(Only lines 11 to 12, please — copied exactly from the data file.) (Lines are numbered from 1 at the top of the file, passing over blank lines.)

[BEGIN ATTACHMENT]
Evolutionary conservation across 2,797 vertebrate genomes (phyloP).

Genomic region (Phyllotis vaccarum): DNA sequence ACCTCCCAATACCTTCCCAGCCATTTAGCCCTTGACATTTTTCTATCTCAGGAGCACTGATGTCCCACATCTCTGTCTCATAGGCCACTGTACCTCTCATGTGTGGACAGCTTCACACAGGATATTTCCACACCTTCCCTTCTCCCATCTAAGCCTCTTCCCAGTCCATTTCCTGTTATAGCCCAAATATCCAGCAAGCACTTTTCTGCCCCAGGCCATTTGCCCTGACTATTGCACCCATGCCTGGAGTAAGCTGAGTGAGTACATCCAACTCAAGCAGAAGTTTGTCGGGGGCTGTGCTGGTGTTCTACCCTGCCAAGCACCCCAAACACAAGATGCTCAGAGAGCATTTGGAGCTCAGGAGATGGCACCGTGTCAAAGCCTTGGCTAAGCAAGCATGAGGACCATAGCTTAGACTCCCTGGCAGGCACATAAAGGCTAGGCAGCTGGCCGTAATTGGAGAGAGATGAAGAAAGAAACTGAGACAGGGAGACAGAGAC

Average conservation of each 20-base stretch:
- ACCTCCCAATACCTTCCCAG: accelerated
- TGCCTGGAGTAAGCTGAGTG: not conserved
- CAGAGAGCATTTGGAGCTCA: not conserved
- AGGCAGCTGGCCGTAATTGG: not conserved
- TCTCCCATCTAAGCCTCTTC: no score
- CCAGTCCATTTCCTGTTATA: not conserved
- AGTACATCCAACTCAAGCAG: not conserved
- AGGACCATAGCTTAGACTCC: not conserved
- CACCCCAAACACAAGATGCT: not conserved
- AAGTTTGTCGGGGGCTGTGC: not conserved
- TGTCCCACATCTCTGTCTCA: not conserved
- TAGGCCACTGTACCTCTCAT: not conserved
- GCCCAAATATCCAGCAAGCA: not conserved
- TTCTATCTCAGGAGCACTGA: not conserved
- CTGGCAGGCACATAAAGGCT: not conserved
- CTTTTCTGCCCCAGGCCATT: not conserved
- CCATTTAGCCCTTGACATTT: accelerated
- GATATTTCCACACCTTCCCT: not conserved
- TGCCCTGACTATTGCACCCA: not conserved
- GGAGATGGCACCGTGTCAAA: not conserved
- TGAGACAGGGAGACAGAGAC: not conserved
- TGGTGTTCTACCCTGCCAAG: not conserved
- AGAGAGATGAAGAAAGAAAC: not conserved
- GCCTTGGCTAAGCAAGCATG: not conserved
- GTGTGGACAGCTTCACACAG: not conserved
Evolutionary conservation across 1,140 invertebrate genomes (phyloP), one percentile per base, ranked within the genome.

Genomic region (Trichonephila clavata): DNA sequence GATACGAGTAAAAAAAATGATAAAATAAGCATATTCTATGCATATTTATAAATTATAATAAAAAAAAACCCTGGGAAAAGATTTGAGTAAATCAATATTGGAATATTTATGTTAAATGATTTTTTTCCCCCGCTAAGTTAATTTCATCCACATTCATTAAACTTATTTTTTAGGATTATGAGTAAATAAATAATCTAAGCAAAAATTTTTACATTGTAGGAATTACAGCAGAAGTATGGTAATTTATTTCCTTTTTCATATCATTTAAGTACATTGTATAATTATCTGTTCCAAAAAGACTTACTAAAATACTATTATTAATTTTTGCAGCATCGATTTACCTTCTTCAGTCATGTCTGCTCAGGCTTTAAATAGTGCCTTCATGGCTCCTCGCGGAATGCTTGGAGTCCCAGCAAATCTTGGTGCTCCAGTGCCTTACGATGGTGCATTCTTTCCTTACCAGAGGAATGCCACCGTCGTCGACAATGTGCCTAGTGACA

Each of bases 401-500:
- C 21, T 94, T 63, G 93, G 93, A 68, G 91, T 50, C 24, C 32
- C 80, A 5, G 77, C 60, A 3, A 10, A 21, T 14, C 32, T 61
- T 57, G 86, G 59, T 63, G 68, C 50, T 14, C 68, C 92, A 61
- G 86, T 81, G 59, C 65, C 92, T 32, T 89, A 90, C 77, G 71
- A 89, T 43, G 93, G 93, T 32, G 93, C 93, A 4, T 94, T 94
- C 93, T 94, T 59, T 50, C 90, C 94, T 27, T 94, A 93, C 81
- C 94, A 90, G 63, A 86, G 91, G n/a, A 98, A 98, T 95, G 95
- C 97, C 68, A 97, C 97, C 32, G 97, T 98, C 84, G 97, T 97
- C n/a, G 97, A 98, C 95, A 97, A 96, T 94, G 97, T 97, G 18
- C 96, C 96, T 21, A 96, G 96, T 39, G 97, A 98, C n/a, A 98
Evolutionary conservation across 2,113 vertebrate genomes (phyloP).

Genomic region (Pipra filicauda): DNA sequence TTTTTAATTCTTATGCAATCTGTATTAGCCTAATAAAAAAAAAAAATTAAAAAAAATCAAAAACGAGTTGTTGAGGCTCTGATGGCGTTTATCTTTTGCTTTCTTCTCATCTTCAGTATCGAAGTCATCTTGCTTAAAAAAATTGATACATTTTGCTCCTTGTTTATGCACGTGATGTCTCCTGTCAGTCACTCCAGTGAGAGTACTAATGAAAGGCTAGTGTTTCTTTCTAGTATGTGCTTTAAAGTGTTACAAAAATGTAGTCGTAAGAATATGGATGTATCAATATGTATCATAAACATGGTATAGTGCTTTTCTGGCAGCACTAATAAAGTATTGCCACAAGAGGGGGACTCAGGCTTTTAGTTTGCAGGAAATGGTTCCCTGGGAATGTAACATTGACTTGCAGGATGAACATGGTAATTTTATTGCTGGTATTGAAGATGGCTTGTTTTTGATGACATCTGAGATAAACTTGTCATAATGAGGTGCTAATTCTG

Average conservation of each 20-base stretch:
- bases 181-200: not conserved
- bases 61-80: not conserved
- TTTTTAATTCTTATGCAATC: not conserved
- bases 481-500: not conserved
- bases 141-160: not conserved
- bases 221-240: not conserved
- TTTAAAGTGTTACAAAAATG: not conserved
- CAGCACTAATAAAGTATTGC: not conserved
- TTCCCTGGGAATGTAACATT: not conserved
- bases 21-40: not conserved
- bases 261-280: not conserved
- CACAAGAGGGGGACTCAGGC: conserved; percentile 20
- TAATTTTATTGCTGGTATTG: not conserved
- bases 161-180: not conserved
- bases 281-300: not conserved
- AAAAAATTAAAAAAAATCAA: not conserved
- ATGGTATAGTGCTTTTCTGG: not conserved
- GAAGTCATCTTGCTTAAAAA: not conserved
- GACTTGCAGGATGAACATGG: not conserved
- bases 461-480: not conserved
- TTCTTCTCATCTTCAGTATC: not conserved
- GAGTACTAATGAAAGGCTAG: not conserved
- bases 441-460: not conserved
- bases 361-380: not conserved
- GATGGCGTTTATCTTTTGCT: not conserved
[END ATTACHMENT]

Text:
- AGGACCATAGCTTAGACTCC: not conserved
- CACCCCAAACACAAGATGCT: not conserved